A while ago, Lakewood’s Brian Mogg was on the PGA Tour.
And in 1995, the former Lakes High School star and Ohio State All-American played in his only U.S. Open at Shinnecock Hills in New York.
None of this is just lore, although if you ask any of Mogg’s four children, they would tell you their father is just a Florida-based swing instructor. That is all they have ever known him to be.
Which makes Mogg’s first U.S. Senior Open berth this week at Scioto Country Club in Columbus, Ohio, all the more special.
Three of his four children — sons Michael and Andrew and daughter Lauren — will watch him tee off in the first group Thursday morning with Jeff Gallagher and Geoffrey Sisk. So will his wife, Vina.
“(My kids) think it’s funny when they hear their dad knows Tom Lehman. I mean, they hear the stories, but they don’t understand playing golf is what I did,” Mogg said. “To have three kids there, it is kind of cool.”
The 54-year-old Mogg still is one of the nation’s best instructors. Twenty of his students, past and present, have won professional championships, including Y.E. Yang at the 2009 PGA Championship.
He had teaching academies in four different countries, including five in the United States. One of them is at Chambers Bay in University Place.
But at heart, Mogg is still a player first.
“I feel like I can help my students a lot because I am a golfer,” Mogg said. “That means playing tournaments. I told one of my students (Friday) morning, ‘Now I’ve got to go walk the walk on what I’ve told you to do.’ ”
Right after he turned 50, Mogg tried qualifying for the U.S. Senior Open in 2012 at Indianwood Golf and Country Club in Michigan, but he was an alternate out of the qualifying site at Wedgewood Golf and Country Club in Ohio and did not make the field.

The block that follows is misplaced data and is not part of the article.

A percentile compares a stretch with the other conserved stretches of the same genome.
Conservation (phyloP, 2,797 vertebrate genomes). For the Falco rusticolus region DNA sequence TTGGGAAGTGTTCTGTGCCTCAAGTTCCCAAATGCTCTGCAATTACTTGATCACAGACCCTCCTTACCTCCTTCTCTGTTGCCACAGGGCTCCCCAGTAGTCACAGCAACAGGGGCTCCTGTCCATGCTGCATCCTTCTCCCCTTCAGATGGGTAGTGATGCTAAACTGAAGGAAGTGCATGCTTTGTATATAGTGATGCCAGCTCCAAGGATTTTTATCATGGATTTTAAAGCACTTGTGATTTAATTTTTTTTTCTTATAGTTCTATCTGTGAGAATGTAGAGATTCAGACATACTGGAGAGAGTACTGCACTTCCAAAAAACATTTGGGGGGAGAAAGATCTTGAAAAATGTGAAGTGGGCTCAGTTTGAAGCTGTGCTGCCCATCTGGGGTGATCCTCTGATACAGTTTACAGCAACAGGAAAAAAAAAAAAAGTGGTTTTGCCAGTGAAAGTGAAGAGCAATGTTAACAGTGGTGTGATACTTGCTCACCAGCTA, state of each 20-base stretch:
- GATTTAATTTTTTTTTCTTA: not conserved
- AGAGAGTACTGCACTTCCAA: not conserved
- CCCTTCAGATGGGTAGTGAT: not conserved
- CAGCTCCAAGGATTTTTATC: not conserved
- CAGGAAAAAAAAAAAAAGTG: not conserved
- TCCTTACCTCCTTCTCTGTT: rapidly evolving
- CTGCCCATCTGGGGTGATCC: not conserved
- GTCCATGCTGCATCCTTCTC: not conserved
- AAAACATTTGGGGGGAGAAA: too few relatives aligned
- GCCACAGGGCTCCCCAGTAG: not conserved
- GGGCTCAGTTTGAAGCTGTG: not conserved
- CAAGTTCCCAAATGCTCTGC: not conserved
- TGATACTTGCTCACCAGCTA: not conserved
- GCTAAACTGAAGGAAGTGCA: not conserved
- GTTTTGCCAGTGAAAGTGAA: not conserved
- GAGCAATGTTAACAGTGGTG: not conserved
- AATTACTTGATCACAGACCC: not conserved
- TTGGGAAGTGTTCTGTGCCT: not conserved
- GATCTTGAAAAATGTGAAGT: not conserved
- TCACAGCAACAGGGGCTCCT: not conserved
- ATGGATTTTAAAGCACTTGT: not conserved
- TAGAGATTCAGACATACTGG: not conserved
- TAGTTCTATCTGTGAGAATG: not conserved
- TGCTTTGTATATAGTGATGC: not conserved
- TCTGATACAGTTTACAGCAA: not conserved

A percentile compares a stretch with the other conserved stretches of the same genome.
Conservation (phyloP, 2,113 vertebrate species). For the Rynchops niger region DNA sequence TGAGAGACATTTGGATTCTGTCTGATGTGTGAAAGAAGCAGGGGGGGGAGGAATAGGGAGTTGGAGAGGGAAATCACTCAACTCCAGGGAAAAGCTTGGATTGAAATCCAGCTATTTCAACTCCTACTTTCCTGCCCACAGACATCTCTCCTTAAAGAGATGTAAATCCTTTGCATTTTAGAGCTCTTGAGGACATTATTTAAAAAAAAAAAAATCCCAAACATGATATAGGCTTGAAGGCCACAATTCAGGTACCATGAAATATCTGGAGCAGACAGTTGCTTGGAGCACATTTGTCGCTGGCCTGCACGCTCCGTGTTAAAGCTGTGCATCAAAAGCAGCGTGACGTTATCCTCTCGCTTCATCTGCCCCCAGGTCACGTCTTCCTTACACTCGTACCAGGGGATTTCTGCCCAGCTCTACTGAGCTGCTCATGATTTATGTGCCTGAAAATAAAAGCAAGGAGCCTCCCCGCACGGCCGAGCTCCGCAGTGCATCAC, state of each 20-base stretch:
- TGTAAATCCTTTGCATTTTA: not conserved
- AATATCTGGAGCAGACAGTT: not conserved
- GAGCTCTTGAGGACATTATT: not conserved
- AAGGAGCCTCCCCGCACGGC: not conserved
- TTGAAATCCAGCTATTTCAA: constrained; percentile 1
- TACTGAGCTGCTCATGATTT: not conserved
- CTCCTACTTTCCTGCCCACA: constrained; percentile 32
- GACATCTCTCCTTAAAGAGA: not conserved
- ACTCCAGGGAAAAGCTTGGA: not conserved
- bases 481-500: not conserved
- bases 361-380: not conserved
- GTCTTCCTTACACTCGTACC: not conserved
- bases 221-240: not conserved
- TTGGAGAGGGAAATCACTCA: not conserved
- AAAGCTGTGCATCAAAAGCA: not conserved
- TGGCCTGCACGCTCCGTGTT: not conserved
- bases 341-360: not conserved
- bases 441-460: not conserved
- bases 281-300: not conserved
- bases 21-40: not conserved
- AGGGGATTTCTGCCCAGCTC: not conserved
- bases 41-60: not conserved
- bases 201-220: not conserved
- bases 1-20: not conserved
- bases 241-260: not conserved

He had not tried again since then — until this year.
“I’ve been playing really good,” Mogg said. “I’ve shot a bunch of scores in the 60s at pro-ams, so why wouldn’t I go try and qualify?”
And he did, grabbing the second and final spot out of Waverly Country Club in Portland. He shot 72.
It’s just a bonus that he now gets to tackle Scioto CC — a course he estimated he played 20 times while attending Ohio State.
“The fact I kind of know what I’m getting into, there’s got to be some advantage in all of that,” Mogg said. “I’ve said this over the past 20 years, give me a membership to any golf club in the country, Scioto is in my top three or four. There are courses that are harder, or a touch better, but it is just the perfect golf course. It tests every shot in the bag.”
On Wednesday, Mogg played an all-Ohio State practice round with John Cook, Joey Sindelar and Rod Spittle.
The USGA granted them special permission to add a fifth player, if he showed up — Jack Nicklaus, who was in the Columbus area.
Nicklaus declined to play, but he got together with his Buckeyes later in the day for discussion and photos.
Mogg tees it up Thursday with Andrew on his bag.
“I’ve played enough USGA tests to know that even par will be a good score,” Mogg said.